European experts in cancer and nutrition are meeting in Zurich, Switzerland late this month to discuss cutting-edge research in one of the most important and fiercely debated topics in cancer prevention: the link between diet and cancer.
There is growing evidence that many cancers may be prevented through healthy lifestyle, including a nutritionally balanced diet. In addition, nutritional problems can also have a negative impact on cancer management and the lives of patients.
The latest research findings on these topics will be discussed at the ESMO Symposium on Cancer and Nutrition (20-21 March 2009), organized by the European Society for Medical Oncology in collaboration with the European Society for Clinical Nutrition and Metabolism (ESPEN) and the Multinational Association of Supportive Care in Cancer (MASCC).
"Nutrition plays an important role in every stage of our fight against cancer, from prevention to treatment and alleviation of the disease," said Dr Florian Strasser from the Oncological Palliative Medicine department at the Kantonsspital St. Gallen, co-chair of the Symposium's scientific committee. "But it is vital that the advice given to people is based on proper scientific evidence."
The ESMO Symposium will discuss the latest evidence on the link between diet and cancer, the impact of cancer on nutritional issues, in staging and alleviating cachexia. It will also provide medical oncologists, dieticians, palliative care specialists, home care providers and nurses with valuable information on how to properly consider nutritional issues in cancer management.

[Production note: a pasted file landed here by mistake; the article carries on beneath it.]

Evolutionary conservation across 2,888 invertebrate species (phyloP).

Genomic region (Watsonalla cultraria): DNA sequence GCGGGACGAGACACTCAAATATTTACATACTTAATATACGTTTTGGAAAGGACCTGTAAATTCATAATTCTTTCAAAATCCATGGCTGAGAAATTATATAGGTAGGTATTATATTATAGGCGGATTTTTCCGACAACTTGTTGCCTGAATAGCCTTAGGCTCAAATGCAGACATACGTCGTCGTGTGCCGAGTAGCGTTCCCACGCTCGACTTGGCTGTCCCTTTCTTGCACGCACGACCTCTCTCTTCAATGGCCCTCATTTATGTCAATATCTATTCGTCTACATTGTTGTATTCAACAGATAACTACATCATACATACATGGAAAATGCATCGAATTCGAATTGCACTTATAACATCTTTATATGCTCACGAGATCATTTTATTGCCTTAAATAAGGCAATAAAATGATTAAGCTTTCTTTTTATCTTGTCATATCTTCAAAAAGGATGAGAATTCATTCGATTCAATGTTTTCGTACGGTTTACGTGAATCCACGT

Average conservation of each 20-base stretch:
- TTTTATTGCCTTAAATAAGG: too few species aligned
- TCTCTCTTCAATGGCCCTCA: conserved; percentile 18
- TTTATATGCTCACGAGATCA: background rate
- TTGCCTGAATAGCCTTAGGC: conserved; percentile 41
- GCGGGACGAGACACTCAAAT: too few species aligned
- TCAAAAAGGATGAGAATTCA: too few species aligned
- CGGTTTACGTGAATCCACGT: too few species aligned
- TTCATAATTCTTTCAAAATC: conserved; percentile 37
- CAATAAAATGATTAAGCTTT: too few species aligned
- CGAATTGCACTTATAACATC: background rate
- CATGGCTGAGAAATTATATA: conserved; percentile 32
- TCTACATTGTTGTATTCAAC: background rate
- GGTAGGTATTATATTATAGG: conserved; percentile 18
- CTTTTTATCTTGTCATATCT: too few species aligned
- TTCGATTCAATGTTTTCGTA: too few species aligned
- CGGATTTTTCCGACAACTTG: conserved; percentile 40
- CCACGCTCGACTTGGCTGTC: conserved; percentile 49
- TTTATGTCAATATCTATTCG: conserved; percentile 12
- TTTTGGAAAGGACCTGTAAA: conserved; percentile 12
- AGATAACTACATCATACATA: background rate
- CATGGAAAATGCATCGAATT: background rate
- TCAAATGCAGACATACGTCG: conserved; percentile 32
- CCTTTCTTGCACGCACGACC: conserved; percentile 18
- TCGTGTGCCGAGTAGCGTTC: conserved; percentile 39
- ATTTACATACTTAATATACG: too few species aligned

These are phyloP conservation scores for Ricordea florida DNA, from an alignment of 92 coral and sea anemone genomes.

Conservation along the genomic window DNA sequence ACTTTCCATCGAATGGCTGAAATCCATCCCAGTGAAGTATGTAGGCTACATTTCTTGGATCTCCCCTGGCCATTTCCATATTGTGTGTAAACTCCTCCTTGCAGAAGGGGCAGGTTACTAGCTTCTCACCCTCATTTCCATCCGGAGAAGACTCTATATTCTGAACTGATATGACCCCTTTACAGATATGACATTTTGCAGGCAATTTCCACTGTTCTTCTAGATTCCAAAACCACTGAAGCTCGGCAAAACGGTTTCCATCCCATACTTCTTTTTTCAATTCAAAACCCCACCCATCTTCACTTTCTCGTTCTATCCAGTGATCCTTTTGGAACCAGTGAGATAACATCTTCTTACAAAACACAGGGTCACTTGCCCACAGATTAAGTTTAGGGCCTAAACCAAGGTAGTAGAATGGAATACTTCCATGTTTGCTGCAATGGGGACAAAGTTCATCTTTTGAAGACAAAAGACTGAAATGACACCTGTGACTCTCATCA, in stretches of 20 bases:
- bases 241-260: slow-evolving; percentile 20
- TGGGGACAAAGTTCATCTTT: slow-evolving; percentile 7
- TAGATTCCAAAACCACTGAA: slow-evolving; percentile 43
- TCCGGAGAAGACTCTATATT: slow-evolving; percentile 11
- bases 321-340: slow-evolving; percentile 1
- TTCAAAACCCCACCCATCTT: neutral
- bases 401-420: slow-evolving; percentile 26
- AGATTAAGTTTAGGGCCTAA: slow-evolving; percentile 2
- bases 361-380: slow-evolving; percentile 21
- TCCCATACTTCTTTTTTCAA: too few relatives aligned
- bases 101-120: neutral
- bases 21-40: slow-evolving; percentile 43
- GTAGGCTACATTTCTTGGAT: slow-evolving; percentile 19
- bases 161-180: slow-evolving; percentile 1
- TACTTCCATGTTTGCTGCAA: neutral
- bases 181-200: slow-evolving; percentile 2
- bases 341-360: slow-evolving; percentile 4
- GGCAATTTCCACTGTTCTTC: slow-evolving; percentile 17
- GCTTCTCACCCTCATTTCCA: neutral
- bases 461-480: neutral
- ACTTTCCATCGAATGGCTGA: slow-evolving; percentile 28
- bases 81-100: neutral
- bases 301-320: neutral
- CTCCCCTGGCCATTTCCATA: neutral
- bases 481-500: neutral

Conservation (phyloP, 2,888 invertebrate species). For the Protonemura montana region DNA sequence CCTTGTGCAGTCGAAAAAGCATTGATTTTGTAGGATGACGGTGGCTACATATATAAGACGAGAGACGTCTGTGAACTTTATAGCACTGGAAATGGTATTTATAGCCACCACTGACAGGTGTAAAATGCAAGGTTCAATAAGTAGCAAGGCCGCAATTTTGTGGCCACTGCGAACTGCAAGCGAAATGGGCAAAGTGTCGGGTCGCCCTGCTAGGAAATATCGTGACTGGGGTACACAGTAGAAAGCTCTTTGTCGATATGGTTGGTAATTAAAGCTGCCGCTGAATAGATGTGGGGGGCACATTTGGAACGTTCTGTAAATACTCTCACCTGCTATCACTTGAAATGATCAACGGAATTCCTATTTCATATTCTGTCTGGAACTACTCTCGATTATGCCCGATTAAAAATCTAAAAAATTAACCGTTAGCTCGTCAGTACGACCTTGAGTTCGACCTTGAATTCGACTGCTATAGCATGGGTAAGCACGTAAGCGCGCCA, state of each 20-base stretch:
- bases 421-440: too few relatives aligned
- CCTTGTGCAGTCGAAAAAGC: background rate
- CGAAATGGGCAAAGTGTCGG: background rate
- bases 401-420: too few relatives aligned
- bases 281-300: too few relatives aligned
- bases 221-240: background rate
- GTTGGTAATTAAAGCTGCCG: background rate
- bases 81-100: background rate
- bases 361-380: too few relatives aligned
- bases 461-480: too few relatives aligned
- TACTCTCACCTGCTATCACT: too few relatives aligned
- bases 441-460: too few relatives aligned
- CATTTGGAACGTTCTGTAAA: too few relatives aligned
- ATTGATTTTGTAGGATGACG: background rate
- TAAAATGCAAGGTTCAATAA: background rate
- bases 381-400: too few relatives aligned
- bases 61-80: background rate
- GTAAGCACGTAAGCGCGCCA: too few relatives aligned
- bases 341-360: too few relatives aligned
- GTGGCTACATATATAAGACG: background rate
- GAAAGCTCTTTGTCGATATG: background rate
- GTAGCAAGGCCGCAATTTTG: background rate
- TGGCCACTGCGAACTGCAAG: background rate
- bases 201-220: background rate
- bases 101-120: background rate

"An inappropriate diet and physical inactivity are important risk factors for some cancers," said Dr Andreas Ullrich, WHO Medical Officer for cancer control. Dr Ullrich will give a welcome speech to symposium participants during which he will explain that the WHO Global Strategy on Diet and Physical Activity provides a comprehensive set of policy recommendations to promote healthy diets and physical activity. These policy options range from mass media campaigns to educate people to fiscal and regulatory policies to influence agriculture, the food industry and urban design.
Presentations at the meeting will include how the traditional Mediterranean diet can help reduce cancer risk, nutritional advice to breast cancer survivors, and the role of nutrition and exercise in managing fatigue, a major problem experienced by cancer patients.
Other presentations will include new data on topics such as:
|Contact: ESMO Press Office|
European Society for Medical Oncology